Tot Shabbat event brings Jewish generations together in West Lebanon
|Published: 12-04-2022 12:06 AM
WEST LEBANON — Roughly 20 Upper Valley toddlers and young Jewish children, along with 35 or so of their parents and grandparents, gathered at the Kilton Public Library on Saturday for a morning of songs, crafts and stories.
The tot Shabbat event — referring to the Jewish Sabbath, which takes place from Friday at sundown until Saturday at sundown — was sponsored by the area’s two synagogues: Kol Ha’Emek in Hanover and Shir Shalom in Woodstock. But Leah Gawel, director of family education at Shir Shalom, stressed the importance of holding family programs in spaces outside the synagogues.
“Because we live in an area that people perceive as having so few Jews, if we just silo ourselves within our synagogues ... there are a lot of people who thought the few people they knew were the entirety of the Jewish community,” Gawel said. “We wanted them to realize that there’s really this diverse, vibrant Jewish community, and for the families to know that we are bigger than just X synagogue or Y synagogue.”
Jewish Communities of Vermont received a grant of $150,000 from the Covenant Foundation, to be spread out over three years and used for all kinds of educational programs. The Upper Valley synagogues put on an apple-picking event at Poverty Lane Orchards in September for Rosh Hashanah, the Jewish new year, and Saturday was their second joint program aimed at young children.
The kids began the day with light snacks and drinks, toys and small art projects, followed by a song session led by Kol Ha’Emek director of education Melissa Herman. Herman closed with “I Have a Little Dreidel” in honor of Hanukkah, which begins in the evening of Dec. 18. One of the kids drew a laugh from the audience by responding “Christmas” when Herman asked which holiday is next on the calendar.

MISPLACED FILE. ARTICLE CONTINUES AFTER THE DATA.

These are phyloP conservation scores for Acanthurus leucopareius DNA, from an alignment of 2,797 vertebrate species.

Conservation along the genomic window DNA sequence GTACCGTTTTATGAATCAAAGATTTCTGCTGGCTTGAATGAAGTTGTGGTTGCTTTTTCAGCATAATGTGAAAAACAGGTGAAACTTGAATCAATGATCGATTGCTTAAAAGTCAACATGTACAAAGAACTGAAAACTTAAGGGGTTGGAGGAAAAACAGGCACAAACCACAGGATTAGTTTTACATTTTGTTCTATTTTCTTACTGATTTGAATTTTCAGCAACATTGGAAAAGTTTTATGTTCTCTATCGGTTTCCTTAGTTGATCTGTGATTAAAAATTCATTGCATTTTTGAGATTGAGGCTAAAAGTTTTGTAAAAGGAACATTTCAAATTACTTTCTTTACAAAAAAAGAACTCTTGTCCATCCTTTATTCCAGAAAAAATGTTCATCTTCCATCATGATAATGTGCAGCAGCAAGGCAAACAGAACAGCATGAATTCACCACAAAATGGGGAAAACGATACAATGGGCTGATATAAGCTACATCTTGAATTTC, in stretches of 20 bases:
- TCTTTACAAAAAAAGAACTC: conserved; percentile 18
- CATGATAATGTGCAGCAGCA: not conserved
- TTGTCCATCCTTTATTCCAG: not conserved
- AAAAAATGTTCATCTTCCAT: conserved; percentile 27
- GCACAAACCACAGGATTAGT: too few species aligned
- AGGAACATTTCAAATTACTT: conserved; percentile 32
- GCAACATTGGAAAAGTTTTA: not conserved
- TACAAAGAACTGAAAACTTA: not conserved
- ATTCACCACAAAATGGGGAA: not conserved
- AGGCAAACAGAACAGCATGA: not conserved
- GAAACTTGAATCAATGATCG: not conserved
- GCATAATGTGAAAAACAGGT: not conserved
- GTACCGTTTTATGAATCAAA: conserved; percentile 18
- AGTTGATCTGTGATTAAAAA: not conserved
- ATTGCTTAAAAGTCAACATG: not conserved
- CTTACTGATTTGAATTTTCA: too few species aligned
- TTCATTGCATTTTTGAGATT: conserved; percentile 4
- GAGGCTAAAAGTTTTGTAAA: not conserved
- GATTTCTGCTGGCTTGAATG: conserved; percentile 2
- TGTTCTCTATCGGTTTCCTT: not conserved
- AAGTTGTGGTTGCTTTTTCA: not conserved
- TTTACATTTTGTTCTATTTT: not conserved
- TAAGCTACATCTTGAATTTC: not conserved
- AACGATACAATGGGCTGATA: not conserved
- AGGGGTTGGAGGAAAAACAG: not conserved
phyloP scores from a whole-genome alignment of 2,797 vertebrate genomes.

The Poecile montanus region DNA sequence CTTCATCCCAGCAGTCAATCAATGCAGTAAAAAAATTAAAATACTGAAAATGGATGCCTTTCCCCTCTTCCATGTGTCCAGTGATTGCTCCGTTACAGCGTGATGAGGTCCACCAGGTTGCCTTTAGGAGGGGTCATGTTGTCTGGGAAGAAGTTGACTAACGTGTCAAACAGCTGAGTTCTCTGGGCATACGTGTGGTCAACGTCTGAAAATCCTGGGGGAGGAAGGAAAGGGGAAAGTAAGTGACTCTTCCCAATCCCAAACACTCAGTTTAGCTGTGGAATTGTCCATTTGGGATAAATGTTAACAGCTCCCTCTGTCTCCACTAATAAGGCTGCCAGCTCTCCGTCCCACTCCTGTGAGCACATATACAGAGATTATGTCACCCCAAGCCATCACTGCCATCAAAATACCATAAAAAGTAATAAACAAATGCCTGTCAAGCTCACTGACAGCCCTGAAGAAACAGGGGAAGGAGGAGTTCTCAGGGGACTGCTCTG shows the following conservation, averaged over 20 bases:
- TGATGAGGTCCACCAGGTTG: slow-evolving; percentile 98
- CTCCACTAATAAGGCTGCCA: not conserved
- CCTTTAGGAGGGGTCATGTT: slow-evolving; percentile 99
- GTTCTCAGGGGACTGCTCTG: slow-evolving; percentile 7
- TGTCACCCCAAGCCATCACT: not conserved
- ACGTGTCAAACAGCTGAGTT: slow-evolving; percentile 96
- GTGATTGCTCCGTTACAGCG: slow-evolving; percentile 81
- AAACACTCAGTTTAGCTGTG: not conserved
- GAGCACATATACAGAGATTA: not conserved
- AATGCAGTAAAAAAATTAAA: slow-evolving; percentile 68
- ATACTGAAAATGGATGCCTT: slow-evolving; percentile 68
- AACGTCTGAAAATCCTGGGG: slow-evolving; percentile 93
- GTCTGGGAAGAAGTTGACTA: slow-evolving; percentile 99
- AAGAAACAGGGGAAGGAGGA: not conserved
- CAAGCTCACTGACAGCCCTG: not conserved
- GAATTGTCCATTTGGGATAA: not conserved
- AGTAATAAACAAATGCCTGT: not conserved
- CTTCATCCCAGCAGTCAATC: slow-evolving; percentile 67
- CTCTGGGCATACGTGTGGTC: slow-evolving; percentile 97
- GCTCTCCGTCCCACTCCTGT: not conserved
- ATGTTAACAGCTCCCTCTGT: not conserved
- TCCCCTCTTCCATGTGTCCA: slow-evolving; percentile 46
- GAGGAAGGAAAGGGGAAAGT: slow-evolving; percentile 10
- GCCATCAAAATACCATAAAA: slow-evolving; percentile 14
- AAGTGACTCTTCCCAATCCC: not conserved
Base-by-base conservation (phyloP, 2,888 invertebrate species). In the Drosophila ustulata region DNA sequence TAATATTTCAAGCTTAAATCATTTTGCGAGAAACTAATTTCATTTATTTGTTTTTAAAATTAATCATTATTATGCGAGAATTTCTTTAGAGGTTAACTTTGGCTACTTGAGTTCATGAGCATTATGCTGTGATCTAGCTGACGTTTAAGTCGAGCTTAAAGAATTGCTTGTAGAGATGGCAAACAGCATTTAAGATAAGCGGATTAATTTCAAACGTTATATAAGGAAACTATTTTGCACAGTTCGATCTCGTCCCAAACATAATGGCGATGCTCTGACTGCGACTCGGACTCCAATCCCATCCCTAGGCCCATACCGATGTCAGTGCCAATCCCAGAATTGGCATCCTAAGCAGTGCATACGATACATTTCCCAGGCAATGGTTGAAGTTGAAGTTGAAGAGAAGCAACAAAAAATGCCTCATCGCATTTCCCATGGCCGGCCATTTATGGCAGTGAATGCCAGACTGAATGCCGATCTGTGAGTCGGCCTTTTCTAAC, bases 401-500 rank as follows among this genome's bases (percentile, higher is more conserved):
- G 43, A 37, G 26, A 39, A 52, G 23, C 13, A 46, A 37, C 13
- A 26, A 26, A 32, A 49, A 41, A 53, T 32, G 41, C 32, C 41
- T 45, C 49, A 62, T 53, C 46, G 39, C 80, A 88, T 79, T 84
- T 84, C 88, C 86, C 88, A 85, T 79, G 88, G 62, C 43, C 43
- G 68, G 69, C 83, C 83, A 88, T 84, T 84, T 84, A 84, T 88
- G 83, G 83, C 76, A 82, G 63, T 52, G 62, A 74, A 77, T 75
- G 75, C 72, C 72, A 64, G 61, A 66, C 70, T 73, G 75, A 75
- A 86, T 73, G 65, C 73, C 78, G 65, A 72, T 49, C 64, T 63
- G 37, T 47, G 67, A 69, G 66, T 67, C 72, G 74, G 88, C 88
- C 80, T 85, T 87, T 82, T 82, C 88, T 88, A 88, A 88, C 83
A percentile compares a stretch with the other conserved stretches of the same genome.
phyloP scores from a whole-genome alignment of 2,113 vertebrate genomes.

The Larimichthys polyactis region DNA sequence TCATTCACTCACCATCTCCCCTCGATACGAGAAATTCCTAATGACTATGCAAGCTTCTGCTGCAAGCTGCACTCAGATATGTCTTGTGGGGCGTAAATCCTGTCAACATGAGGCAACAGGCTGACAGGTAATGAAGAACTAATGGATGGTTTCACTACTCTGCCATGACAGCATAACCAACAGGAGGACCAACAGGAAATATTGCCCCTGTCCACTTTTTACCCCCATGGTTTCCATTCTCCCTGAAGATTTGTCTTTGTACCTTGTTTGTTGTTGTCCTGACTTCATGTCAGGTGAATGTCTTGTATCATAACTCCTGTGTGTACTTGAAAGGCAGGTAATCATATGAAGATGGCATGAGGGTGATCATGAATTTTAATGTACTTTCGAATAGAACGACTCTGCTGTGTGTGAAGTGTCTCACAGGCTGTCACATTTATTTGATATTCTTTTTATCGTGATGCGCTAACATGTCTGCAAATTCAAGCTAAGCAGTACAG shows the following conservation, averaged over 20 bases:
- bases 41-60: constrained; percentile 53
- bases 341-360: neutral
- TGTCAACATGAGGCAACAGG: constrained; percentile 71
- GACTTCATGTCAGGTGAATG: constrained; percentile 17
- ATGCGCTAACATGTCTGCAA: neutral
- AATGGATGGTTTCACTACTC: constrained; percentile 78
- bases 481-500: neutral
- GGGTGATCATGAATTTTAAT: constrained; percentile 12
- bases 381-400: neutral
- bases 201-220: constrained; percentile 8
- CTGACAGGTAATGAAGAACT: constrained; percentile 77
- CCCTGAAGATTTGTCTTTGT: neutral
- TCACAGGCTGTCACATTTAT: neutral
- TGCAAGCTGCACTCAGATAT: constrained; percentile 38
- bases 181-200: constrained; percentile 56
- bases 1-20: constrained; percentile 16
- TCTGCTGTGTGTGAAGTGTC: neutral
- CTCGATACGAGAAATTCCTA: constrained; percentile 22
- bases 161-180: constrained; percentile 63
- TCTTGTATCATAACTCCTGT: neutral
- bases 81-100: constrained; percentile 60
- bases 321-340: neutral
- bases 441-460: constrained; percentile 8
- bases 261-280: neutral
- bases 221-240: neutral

“I had no idea what (turnout) to expect,” Herman said. “It’s a rainy day and we don’t do RSVPs. I was delighted, but I wouldn’t say I was surprised because I didn’t have any expectations.”
The grandparents then read Jewish stories aimed at young audiences to the kids. The books were provided by the PJ Library, which sends free Jewish children’s books to families all over the world.
Dinah Birch, program coordinator for the PJ Library with the Jewish Federation of New Hampshire, said the impressive turnout emphasized the need for Jewish communities to congregate in public spaces, not just synagogues.
“Oftentimes people feel more comfortable at a library, or a park,” Birch said. “Including the grandparents also brings in another generation and makes it feel like a family thing. It’s very important for kids to see that they’re not the only Jews in the area.”
The Upper Valley has a small Jewish population compared with larger, more urban areas, so events like Saturday’s can help connect that community across generations, Herman said.
The kids who gathered at the library may not know what antisemitism is or be aware that antisemitic incidents reported in the United States hit a record high in 2021, but Gawel said it is important for children to be proud of their Jewish identities from a young age.
“In the face of anti-Semitism, the most important thing for us to do is to hang our Jewish flags out and continue living and being Jewish,” Gawel said. “The best way to combat antisemitism is to be and raise strong Jewish people who feel comfortable in their faith.”
Benjamin Rosenberg can be reached at firstname.lastname@example.org or 603-727-3302.